Impairment of daytime functioning is the defining and the most common
symptom of insomnia.
Other common symptoms include:
- daytime fatigue,
- daytime sleepiness,
- mood changes,
- poor attention and concentration,
- lack of energy,
- poor social function,
- headaches, and
- increased errors and mistakes.
Evaluation and diagnosis of insomnia may start with a thorough medical
and psychiatric patient history taken by the physician.
A general physical examination to assess for any abnormal findings is
also important, including assessment of mental status and neurological
function; heart, lung and abdominal exam; ear, nose and throat exam;
and measurement of the neck circumference and waist size. Assessment of
routine medications and use of any illegal drugs, alcohol, tobacco, or
caffeine is also an important part of the medical history. Any
laboratory or blood work pertinent to these conditions can also be a
part of the assessment along with the sleep history of the patient.
Polysomnography is a test that is done in sleep centers if conditions
such as sleep apnea are suspected.
Actigraphy is another technique to assess sleep-wake patterns over
time. Actigraphs are small, wrist-worn devices (about the size of a
wristwatch) that measure movement. They contain a microprocessor and
on-board memory and can provide objective data on daytime activity.
1. Sleep hygiene-
Sleep hygiene is one of the components of behavioral therapy for
insomnia. Several simple steps can be taken to improve a patient's
sleep quality and quantity. These steps include:
- Sleep as much as you need to feel rested; do not oversleep.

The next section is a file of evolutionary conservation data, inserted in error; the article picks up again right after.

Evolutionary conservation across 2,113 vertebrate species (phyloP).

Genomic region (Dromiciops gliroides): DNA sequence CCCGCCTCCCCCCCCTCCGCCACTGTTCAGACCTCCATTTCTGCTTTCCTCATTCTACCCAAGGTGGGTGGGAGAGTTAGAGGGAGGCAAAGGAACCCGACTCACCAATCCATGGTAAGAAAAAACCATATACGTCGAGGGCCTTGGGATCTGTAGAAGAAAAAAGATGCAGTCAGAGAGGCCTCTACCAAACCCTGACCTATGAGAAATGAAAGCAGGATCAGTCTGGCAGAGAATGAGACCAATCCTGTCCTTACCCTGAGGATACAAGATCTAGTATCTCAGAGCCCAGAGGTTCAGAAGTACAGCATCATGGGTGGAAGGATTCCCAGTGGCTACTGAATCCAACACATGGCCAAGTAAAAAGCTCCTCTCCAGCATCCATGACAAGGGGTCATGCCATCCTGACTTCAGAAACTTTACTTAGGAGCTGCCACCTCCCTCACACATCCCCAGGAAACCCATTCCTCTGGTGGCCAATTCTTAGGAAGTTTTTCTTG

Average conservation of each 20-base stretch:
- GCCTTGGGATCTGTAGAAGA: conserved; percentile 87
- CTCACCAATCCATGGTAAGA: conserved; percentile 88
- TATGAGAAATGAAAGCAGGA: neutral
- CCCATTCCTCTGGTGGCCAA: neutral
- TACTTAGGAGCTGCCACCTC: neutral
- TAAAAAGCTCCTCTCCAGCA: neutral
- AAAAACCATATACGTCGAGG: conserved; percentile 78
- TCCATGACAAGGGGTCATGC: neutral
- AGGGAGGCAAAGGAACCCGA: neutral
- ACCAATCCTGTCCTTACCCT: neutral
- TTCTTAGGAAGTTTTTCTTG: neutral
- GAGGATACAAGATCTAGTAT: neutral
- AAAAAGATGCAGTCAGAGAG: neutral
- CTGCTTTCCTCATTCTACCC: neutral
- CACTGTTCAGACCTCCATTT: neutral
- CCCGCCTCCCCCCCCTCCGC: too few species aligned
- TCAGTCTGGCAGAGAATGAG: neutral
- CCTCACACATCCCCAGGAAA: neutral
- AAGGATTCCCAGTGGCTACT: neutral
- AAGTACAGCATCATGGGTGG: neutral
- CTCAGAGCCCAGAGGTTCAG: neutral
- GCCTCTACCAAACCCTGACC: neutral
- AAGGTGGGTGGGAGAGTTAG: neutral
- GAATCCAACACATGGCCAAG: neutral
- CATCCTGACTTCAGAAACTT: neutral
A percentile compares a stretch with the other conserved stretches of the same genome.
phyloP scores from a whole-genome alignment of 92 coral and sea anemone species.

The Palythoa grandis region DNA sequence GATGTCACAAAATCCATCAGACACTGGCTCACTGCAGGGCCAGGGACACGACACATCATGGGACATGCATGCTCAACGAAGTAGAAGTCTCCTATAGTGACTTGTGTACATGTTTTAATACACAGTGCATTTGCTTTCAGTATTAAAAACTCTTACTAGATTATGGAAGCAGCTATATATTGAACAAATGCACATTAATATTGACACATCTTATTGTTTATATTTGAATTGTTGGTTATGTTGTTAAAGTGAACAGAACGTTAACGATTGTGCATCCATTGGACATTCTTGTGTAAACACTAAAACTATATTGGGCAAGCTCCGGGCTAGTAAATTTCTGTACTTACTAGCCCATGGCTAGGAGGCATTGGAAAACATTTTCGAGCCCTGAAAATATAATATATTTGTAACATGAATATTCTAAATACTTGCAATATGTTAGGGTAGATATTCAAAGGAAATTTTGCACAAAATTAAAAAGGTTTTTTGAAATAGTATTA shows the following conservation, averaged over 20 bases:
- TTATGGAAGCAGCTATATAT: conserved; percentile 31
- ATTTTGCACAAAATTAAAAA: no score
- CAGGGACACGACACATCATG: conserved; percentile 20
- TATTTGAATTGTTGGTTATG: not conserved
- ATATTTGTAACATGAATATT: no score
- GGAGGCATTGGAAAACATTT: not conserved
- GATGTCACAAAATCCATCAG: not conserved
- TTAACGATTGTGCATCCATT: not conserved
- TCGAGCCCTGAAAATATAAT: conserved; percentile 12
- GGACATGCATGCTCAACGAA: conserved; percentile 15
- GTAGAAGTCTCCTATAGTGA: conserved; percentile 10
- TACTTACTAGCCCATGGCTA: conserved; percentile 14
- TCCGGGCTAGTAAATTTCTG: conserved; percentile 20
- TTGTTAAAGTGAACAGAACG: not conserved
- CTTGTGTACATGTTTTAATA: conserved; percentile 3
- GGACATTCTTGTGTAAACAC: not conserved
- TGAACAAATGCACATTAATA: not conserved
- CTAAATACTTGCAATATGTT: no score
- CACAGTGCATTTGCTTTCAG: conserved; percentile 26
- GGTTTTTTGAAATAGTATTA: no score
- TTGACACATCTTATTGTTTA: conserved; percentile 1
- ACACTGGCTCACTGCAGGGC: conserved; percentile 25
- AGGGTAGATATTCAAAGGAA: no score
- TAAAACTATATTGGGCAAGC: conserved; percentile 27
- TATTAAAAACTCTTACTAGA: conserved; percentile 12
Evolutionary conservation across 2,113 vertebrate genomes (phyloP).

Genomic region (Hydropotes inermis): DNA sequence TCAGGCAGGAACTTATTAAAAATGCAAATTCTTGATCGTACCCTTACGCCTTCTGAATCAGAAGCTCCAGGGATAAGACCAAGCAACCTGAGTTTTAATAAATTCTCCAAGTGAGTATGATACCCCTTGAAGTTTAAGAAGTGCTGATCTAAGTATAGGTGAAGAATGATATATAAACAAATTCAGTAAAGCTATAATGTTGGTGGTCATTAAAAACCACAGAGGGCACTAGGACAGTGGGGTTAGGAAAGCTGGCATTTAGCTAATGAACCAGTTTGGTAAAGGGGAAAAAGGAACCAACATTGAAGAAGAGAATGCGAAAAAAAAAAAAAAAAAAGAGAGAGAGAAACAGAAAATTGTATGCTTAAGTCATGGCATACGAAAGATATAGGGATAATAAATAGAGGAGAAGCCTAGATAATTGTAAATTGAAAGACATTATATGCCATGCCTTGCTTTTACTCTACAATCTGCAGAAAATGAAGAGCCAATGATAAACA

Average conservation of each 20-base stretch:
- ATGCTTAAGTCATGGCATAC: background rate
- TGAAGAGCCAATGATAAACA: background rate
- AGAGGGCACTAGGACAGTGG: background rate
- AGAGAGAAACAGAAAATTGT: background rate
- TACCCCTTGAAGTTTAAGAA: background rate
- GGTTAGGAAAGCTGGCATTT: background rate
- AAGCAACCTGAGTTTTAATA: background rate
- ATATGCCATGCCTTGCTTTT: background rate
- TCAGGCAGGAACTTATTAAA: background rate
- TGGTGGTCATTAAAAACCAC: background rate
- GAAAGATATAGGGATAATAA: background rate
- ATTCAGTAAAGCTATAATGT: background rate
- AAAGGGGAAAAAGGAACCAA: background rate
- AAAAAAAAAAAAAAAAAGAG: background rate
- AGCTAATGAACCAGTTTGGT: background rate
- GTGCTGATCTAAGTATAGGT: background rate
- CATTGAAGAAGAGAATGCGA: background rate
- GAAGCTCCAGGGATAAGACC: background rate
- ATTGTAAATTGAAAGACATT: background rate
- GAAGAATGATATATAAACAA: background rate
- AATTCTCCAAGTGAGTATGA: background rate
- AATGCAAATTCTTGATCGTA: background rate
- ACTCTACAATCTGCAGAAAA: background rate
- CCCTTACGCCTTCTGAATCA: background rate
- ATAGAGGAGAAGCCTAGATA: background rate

- Exercise regularly at least 20 minutes daily, ideally 4-5
hours before your bedtime.
- Avoid forcing yourself to sleep.
- Keep a regular sleep and awakening schedule.
- Do not drink caffeinated beverages
- Do not smoke, especially in the evening.
- Do not go to bed hungry.
- Adjust the environment in the room (lights, temperature,
- Do not go to bed with your worries; try to resolve them
before going to bed.
2. Relaxation Therapy-
Relaxation therapy involves measures such as meditation and muscle
relaxation or dimming the lights and playing soothing music prior to
going to bed.
3. Stimulus control-
Stimulus control refers to techniques used to help with initiating
sleep. These techniques are used to induce an environment in the
bedroom that promotes sleep. Some simple steps include:
- Use the bed only for having sex and sleeping, not working,
reading, watching TV, eating, or other mentally stimulating activities.
- Go to bed only when you feel ready to sleep.
- Turn off the lights and all the noise in and around the
- Get up at the same time every morning to avoid
4. Sleep restriction- it refers another
non-medical behavioral therapy for insomnia which involves limiting the
time spent in bed for sleeping only.
5. Sleeping pills are often antihistamines. Antihistamines are
generally taken for allergies, but also make you feel very sleepy.
Sedatives like, Barbiturates, Benzodiazepines, Imidazopyridine, and
Antihistamines. Unfortunately, the use of these medications can lead to
unwanted side effects, such as allergic reactions, excessive drowsiness
during waking hours, and complex sleep behaviors, such as sleep-eating,
sleep-walking and even sleep-driving.
6. Homoeopathy- Homeopathy treats the person as a whole. It means that
homeopathic treatment focuses on the patient as a person, as well as
his pathological condition. The homeopathic medicines are selected
after a full individualizing examination and case-analysis.
Professional homeopaths do not generally prescribe remedies to treat
symptoms individually, as the symptoms are considered to be only the
outward sign that your vital force is struggling to overcome disease.
Instead a remedy is prescribed for the whole person. Accurate
prescribing is essential to the success of homeopathy.